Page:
During the Delphi Center’s Celebration of Teaching and Learning earlier this month, Interim Provost Dale Billingsley announced that the School of Medicine Department of Physiology is this year’s Paul Weber Award for Departmental Excellence in Teaching.
The Department of Physiology was recognized for its development of a rigorous research program in the scholarship of teaching and learning to assess the effectiveness of alternative teaching pedagogies with professional students in the Schools of Medicine, Dentistry and Graduate Studies. This research indicates that active learning strategies, such as engaging lectures, online modules and team-based learning, produce significant gains in student study skills, performance, motivation, class attentiveness and information retention.
According to the department’s award submission, these newly implemented teaching methods have “revitalized the departmental teaching mission, improved communication about teaching efforts, and ultimately made classroom interactions more positive, beneficial and inspiring for both faculty and students.”
The Paul Weber Award for Departmental Excellence in Teaching was established in 2005 by then-Provost Shirley Willihnganz to sustain a culture of teaching excellence, reward departments who collaborate to enhance student learning, encourage collegiality and more. The award is named in memory of Dr. Paul Weber, a distinguished teacher, scholar and mentor at UofL.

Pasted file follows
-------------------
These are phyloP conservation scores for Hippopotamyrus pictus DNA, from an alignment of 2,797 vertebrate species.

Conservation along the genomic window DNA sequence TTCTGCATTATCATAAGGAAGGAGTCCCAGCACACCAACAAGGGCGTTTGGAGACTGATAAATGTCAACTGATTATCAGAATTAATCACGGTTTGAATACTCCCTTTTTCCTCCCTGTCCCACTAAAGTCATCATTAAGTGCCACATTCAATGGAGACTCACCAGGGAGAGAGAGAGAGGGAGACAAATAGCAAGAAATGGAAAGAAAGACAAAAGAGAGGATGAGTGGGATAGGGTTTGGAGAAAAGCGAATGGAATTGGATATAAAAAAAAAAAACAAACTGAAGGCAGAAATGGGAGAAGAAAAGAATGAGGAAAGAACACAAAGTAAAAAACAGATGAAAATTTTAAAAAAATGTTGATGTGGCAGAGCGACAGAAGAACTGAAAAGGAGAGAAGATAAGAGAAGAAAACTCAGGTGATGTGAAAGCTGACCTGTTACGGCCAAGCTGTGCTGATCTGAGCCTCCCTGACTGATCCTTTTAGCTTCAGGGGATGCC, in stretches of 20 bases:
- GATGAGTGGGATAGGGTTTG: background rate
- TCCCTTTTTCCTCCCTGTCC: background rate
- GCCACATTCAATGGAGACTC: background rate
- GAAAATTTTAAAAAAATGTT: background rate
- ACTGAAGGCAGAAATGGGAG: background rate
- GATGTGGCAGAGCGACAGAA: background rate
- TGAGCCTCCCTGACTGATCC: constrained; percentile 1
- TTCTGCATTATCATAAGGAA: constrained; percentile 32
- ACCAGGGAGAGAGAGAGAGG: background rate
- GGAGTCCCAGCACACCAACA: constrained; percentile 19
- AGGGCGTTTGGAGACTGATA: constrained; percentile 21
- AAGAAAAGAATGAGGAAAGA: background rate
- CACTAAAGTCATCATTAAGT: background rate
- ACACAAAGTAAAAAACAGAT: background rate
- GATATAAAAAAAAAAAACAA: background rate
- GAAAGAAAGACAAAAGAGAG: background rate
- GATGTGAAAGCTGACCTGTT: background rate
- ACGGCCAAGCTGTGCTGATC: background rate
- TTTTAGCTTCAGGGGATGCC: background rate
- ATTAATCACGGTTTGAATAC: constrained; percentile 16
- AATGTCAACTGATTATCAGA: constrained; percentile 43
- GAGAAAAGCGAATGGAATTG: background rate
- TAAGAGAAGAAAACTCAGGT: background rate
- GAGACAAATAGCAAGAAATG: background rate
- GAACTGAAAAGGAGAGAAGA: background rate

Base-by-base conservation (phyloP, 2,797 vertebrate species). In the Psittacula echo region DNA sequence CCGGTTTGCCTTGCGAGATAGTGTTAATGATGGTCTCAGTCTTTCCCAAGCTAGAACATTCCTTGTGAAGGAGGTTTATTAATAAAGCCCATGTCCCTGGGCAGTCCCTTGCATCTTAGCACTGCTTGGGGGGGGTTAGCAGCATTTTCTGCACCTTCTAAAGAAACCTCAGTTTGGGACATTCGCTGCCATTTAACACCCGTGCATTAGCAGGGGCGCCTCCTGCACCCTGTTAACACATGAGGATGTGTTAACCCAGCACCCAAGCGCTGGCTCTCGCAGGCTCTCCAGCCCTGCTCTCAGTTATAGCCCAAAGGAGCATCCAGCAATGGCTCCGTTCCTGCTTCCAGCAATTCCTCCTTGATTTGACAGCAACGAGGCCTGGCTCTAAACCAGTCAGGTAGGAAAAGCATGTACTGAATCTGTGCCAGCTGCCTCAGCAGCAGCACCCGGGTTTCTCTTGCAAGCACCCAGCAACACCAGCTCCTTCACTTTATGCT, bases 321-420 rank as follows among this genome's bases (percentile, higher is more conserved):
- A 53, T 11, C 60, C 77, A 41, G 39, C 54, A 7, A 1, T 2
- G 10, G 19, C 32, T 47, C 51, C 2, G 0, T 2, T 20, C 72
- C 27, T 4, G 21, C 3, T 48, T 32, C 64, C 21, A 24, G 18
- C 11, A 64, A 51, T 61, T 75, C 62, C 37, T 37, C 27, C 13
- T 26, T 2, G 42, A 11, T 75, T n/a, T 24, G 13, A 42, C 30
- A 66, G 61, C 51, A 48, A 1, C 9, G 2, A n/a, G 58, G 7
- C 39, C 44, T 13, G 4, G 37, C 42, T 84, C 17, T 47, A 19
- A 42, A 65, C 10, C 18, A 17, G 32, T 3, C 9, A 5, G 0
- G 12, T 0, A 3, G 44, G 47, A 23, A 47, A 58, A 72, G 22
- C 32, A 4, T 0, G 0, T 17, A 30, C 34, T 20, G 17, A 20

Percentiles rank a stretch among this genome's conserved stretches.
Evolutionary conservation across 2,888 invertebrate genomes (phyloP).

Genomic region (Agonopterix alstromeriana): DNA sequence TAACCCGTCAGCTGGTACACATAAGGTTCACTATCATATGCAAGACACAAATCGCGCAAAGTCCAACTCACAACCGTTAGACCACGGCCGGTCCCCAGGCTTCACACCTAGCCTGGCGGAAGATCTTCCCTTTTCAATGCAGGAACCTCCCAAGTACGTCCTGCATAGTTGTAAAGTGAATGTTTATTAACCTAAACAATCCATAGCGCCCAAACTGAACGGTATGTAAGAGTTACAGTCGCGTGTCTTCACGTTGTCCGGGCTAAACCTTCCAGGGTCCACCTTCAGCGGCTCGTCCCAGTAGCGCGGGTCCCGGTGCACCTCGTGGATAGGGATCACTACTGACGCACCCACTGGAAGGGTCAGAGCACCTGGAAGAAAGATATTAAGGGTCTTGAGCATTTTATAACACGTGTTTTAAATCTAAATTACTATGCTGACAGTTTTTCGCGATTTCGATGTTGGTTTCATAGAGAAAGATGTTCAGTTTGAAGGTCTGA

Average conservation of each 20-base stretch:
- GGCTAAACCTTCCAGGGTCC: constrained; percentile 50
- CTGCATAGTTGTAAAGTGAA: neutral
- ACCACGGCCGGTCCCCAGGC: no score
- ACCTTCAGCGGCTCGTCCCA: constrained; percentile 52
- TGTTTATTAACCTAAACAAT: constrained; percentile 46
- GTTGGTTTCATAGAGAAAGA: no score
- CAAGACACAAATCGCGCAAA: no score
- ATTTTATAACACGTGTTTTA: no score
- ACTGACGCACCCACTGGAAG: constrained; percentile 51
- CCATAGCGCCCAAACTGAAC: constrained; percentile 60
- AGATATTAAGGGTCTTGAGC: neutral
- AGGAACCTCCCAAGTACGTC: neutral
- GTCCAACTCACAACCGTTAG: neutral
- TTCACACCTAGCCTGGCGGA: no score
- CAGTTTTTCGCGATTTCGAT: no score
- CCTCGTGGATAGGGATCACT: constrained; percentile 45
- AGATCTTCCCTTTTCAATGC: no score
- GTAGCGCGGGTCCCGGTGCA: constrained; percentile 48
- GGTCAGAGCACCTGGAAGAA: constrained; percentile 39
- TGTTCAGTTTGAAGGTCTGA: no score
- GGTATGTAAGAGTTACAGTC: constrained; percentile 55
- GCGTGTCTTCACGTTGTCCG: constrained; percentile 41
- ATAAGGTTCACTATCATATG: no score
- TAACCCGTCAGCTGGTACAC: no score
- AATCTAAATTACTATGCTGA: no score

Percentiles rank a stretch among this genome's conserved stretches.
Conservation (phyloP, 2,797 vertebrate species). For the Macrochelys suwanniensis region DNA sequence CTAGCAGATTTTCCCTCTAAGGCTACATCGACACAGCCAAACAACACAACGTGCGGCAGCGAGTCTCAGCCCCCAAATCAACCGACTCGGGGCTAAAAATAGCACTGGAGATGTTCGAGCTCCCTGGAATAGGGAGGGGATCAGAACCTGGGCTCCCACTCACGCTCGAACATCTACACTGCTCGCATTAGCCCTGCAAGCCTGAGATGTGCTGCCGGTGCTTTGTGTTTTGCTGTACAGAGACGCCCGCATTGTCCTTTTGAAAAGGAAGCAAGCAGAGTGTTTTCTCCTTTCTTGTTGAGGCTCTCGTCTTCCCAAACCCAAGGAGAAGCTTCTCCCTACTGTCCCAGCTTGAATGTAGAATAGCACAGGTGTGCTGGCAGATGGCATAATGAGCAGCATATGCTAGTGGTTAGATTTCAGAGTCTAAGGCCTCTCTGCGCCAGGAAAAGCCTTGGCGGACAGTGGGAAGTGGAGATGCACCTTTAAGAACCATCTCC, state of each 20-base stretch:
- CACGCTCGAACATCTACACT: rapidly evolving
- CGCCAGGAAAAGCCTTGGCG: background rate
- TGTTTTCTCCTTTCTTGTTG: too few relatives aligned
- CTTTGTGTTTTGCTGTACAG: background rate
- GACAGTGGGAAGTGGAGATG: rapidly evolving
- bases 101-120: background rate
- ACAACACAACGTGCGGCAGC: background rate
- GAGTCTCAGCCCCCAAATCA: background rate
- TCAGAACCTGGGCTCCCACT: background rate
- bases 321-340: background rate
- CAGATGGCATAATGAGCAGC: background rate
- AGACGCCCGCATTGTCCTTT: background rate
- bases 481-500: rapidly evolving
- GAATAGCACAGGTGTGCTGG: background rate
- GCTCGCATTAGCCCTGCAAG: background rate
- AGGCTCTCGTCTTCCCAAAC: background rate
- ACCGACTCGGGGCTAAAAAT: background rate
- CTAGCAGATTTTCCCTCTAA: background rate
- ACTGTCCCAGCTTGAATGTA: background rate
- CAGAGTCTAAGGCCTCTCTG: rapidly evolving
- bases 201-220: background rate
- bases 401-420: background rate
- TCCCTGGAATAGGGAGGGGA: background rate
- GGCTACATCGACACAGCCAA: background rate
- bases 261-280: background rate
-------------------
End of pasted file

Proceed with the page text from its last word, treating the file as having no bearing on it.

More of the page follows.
Also during the luncheon, Billingsley recognized the four 2015-16 Faculty Favorite Award winners: Judith Danovitch, Denise Cumberland, Stephan F. Gohmann and Ayman El-Baz.
Danovitch, associate professor of Psychology in the Department of Psychological and Brain Sciences, is described by students as being “interesting and engaging.” She received her AB in Psychology and Biology from Harvard in 2000 and her PhD in Psychology from Yale in 2005. Her research interest is “how children seek out and evaluate knowledge throughout their development.”
Cumberland, assistant professor in the Department of Educational Leadership, Evaluation and Organizational Development, is described by students as being “engaging” and “enthusiastic.”
Cumberland spent most of her career in corporate marketing, but fell into adjunct teaching on the advice of a friend. She enjoyed it enough to pursue her PhD at UofL, earning her doctorate in Educational Leadership and Organizational Development in 2012.
Gohmann, PhD, director of the John H. Schnatter Center for Free Enterprise, BB&T Professor of Free Enterprise and economics professor, is described by students as being “driven and passionate” and “very insightful.”
Gohmann has been at UofL for almost 20 years. He was named director of the Schnatter Center when the center opened in 2015.
Dr. Ayman El-Baz, associate professor in the Department of Bioengineering, has 12 years of hands-on experience in the fields of bioimaging modeling and computer-assisted diagnostic systems. He has developed new techniques for analyzing 3D medical images, and his work related to novel image analysis techniques for lung cancer and autism diagnosis have earned him multiple awards.
In February, 2016, El-Baz became the acting chair of Bioengineering.
Students recognized him for being accessible in and out of the classroom, and working with them until they understand the subject matter.
This year, students submitted 624 nominations for 334 faculty members to the Delphi Center for Teaching and Learning, which solicits the nominations. The top four professors to receive the most nominations are recognized as “Faculty Favorites.”
More photos from the Delphi Center’s Celebration of Teaching and Learning event are available online.